Please use this identifier to cite or link to this item: https://hdl.handle.net/10356/67255
Title: Motion integration for optic-flow patterns : the interaction between local and global noise
Authors: Chu, Ann Ning
Keywords: DRNTU::Social sciences::Psychology::Experimental psychology
Issue Date: 2016
Abstract: In the visual system, both the local and global stages of motion processing are susceptible to noise. Given the hierarchical nature of motion processing, do local and global noise interact with each other? If such interaction exists, does it differ across different types of optic-flow patterns? These questions were addressed using a novel psychophysical technique, in which uncertainty at the local and global stages of motion processing was independently manipulated within the same motion stimulus. We used a multiple-aperture stimulus, which consisted of an array of randomly-oriented, drifting Gabor elements (Amano, Edwards, Badcock, & Nishida, 2009). Global noise was manipulated based on motion coherence and global signal-to-noise ratio (global-SNR) was defined as the ratio between signal and noise element numbers. Local noise, defined as the ratio between the contrasts of Gabor patches and contrast of noise pixels, was introduced by superimposing dynamic-noise pixels on each drifting Gabor patch at every motion frame. Observers performed a two-choice, global-direction-discrimination task on three optic-flow patterns: translational (left or right), circular (clockwise or anticlockwise), and radial (inward or outward). In each block of trials, the local-signal-to-noise-ratio (local-SNR) was fixed and the 75%-accuracy threshold in terms of global-SNR was measured. For all three optic-flow patterns, we found a “trade-off” between local and global noise: global-SNR thresholds decreased log-linearly as local-SNR increased, suggesting an interaction between local and global noise. Beyond a certain local-SNR level, global-SNR thresholds remained constant. This saturation point was lower for circular compared to radial and translational motion, suggesting that global integration mechanisms for circular motion are less susceptible to local noise disturbances.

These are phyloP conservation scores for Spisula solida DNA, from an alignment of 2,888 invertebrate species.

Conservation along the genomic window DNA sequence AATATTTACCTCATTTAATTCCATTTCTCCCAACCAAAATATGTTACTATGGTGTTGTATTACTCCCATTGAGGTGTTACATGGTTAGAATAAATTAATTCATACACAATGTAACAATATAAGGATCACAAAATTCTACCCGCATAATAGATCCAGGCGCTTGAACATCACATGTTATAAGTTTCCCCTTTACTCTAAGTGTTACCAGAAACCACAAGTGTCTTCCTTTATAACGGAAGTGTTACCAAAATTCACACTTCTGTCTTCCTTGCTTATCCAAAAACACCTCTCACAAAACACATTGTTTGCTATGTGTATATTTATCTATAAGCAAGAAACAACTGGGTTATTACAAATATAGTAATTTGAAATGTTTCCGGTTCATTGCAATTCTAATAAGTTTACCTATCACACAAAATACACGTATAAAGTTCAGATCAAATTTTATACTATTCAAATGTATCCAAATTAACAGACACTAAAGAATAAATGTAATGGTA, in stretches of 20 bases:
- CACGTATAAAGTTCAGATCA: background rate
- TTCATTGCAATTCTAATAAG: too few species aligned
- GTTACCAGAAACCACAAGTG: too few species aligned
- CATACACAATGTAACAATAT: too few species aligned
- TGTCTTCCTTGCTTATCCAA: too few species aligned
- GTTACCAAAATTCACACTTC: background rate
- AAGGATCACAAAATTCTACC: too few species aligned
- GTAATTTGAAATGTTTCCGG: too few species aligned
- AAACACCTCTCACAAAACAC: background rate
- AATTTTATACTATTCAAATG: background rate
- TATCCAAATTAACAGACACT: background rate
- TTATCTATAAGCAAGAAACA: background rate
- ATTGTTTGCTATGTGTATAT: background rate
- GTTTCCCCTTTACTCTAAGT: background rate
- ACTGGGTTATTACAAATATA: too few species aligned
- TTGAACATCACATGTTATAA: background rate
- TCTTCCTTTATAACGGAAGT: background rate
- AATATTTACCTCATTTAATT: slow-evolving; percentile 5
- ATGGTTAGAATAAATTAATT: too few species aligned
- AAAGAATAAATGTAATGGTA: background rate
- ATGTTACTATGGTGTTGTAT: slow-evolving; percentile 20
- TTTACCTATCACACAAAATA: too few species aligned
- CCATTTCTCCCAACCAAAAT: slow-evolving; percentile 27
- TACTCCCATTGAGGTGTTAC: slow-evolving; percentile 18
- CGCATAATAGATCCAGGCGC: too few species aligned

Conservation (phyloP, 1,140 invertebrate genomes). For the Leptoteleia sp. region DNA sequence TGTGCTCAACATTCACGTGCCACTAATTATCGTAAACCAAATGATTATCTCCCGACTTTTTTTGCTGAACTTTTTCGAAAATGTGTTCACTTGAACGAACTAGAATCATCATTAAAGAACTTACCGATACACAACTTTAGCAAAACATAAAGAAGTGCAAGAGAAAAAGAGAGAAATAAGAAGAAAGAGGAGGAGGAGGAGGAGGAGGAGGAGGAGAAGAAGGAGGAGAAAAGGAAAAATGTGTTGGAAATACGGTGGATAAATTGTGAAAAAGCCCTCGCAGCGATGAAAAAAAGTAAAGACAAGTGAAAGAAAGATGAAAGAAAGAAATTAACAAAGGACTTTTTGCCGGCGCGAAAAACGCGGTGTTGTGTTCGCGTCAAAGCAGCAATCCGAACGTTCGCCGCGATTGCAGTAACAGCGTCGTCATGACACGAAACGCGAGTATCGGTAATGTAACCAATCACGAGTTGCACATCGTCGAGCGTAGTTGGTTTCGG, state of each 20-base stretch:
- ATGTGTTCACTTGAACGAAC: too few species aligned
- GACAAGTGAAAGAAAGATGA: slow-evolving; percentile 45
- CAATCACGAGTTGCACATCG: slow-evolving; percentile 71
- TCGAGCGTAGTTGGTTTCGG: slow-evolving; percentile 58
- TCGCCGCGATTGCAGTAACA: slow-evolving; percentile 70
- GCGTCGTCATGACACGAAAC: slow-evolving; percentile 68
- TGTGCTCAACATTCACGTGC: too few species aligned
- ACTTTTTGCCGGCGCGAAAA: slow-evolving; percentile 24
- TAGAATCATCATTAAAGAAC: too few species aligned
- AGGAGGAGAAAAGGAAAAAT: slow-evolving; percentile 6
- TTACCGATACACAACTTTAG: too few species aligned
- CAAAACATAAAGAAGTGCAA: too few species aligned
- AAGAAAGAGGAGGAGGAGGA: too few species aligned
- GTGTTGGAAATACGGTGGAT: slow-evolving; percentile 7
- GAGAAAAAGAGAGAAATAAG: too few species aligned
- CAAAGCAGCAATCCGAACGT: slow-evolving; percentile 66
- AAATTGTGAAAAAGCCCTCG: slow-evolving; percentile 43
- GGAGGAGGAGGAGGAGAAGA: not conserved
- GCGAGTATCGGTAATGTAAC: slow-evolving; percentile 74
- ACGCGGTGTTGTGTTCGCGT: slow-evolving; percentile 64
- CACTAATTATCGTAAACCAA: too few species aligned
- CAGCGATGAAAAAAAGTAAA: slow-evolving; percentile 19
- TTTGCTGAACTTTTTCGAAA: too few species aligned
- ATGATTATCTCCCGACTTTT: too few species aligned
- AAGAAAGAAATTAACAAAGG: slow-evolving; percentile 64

URI: http://hdl.handle.net/10356/67255
Rights: Nanyang Technological University
Fulltext Permission: restricted
Fulltext Availability: With Fulltext
Appears in Collections:HSS Student Reports (FYP/IA/PA/PI)

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